Richard Nixon on Free Trade
President of the U.S., 1968-1974
Meanwhile, Japan must reduce its tariff and nontariff trade barriers. We should insist on structural reforms in the Japanese economic system that will eliminate monopolistic and anticompetitive practices of individual firms and cartels. If the Japanese want access to our markets, we must have access to theirs.
People are entitled to an opportunity to earn the good things in life. They are not entitled to receive them from the earnings of others. It is up to them to ensure that what they bring to the market equals in value what they want to get out of it. It saps incentive, builds resentment, and leads eventually to a corrosive sense of alienation and failure among those who are lured by its siren song into thinking that the nation owes them the good life without effort on their part.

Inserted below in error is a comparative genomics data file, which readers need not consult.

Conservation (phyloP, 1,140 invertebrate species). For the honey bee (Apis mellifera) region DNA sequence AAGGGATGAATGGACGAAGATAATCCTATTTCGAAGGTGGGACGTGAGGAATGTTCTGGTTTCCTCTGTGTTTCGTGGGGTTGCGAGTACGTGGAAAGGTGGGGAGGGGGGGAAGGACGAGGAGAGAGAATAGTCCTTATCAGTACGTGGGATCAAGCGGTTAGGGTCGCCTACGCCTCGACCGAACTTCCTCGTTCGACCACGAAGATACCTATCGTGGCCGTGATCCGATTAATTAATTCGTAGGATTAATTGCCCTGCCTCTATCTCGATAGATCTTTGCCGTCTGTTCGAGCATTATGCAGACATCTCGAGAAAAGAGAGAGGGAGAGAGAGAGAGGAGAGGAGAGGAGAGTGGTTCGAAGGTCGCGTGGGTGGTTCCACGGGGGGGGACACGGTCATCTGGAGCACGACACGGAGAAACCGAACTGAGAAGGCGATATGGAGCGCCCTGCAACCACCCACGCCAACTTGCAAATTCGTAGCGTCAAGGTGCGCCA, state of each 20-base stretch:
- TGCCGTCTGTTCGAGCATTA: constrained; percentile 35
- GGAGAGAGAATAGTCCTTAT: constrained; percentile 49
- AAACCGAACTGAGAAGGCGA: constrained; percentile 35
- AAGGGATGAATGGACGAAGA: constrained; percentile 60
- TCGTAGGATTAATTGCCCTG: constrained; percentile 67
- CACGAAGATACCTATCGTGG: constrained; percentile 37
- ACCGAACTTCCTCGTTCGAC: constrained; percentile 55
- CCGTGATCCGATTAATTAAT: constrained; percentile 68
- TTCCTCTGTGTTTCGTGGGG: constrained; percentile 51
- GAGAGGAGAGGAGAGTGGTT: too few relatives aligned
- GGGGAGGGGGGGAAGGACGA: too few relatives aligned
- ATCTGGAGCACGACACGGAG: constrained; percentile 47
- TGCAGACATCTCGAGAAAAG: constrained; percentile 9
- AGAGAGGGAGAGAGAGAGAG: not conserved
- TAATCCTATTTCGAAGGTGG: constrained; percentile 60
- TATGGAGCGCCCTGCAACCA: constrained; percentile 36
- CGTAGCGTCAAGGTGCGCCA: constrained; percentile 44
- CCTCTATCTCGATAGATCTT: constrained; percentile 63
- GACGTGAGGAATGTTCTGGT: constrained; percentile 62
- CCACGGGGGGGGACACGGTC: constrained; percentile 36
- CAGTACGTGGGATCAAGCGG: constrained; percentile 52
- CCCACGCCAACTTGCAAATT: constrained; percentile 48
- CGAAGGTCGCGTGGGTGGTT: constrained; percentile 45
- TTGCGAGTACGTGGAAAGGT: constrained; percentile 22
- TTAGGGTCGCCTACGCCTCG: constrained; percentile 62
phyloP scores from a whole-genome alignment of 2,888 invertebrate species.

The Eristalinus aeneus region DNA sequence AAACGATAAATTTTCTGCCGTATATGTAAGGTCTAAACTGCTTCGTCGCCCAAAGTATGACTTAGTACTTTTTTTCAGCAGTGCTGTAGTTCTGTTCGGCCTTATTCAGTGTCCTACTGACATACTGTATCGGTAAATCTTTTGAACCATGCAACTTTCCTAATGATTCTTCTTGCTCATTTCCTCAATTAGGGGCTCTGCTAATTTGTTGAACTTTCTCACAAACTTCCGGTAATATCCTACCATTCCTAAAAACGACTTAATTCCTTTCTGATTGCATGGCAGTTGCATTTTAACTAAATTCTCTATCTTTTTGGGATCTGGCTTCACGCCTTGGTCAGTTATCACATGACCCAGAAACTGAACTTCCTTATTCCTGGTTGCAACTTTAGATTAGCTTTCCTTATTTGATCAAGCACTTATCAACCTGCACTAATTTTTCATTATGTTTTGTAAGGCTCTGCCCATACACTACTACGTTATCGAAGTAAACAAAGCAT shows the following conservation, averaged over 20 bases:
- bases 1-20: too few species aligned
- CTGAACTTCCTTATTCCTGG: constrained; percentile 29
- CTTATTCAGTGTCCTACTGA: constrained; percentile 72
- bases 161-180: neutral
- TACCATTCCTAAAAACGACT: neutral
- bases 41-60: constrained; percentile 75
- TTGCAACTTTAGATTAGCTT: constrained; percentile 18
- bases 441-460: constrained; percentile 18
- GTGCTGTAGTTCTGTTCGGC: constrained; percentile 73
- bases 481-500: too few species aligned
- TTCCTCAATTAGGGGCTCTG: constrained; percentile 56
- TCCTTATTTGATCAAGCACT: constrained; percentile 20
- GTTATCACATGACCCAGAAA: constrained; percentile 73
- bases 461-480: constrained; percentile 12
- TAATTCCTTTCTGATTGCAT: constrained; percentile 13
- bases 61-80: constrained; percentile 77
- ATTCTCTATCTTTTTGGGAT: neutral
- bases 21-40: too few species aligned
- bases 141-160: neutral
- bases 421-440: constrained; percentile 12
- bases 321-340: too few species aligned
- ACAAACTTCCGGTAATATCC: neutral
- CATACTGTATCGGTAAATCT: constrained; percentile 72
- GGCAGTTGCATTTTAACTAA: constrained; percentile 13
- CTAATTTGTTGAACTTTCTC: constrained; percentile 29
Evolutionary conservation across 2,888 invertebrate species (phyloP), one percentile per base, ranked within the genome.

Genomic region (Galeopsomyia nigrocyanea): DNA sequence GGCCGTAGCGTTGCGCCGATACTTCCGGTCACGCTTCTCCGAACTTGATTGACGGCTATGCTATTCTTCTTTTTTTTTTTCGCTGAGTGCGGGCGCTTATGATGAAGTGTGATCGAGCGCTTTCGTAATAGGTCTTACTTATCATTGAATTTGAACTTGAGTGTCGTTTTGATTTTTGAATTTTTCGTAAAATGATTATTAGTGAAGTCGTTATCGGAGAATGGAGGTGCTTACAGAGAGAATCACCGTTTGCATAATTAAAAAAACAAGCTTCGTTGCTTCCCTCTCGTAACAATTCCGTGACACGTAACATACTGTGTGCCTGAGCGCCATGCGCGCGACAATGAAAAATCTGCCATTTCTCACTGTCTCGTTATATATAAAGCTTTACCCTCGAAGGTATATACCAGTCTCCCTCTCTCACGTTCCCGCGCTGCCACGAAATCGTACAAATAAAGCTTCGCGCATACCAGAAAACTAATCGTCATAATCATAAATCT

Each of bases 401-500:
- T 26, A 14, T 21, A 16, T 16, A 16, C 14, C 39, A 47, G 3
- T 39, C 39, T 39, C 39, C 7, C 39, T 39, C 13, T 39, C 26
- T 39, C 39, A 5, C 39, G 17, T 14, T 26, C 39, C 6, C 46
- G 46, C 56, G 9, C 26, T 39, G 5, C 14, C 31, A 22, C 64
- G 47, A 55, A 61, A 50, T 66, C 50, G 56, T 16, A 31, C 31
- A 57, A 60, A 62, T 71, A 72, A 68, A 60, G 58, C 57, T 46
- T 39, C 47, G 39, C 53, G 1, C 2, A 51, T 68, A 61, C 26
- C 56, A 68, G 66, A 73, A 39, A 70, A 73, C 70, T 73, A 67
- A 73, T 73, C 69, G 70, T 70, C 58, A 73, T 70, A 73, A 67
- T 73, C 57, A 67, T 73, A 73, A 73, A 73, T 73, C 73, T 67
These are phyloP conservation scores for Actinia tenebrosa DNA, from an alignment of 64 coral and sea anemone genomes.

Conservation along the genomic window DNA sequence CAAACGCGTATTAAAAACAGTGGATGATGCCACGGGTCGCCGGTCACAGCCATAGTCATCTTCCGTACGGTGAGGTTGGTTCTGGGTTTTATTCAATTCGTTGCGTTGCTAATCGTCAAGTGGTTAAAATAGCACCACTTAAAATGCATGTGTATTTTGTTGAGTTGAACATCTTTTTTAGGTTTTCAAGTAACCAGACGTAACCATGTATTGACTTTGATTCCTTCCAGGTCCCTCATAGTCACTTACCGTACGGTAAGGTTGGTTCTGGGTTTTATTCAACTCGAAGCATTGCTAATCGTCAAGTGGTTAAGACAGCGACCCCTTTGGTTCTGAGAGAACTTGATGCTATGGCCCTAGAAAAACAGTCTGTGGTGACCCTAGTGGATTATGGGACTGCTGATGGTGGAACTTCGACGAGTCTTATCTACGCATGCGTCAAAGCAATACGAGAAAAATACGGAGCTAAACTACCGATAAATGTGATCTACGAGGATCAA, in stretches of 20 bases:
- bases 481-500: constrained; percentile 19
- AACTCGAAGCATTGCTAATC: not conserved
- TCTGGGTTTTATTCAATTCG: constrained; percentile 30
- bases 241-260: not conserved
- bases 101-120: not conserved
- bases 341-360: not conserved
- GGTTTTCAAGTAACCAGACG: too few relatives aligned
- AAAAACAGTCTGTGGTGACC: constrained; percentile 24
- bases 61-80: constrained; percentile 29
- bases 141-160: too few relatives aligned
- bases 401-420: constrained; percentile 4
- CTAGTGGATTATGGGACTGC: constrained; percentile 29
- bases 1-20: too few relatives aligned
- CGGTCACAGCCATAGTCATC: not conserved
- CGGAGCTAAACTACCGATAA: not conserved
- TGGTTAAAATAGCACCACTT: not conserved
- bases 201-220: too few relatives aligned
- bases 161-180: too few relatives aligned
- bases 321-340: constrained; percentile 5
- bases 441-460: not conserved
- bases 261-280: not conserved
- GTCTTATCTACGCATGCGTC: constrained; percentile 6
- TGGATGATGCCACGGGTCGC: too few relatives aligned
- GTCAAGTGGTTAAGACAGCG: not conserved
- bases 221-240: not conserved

Prime Minister Yasuhiro Nakasone exemplified this trend. When I met with him in 1985, we discussed the need to reverse the trend toward protectionism in the US and to reduce the non-tariff barriers discriminating against foreign goods in Japan. Unlike most previous Japanese prime ministers, Nakasone was looking beyond bilateral issues to Japan's role on the world stage. He conceded that Japan needed to spend more on defense, though he stressed this would have to be done in ways that would not alarm neighboring countries.
|Other past presidents on Free Trade:||Richard Nixon on other issues:|
George W. Bush(R,2001-2009)
George Bush Sr.(R,1989-1993)
John F. Kennedy(D,1961-1963)
Past Vice Presidents:
Natural Law Party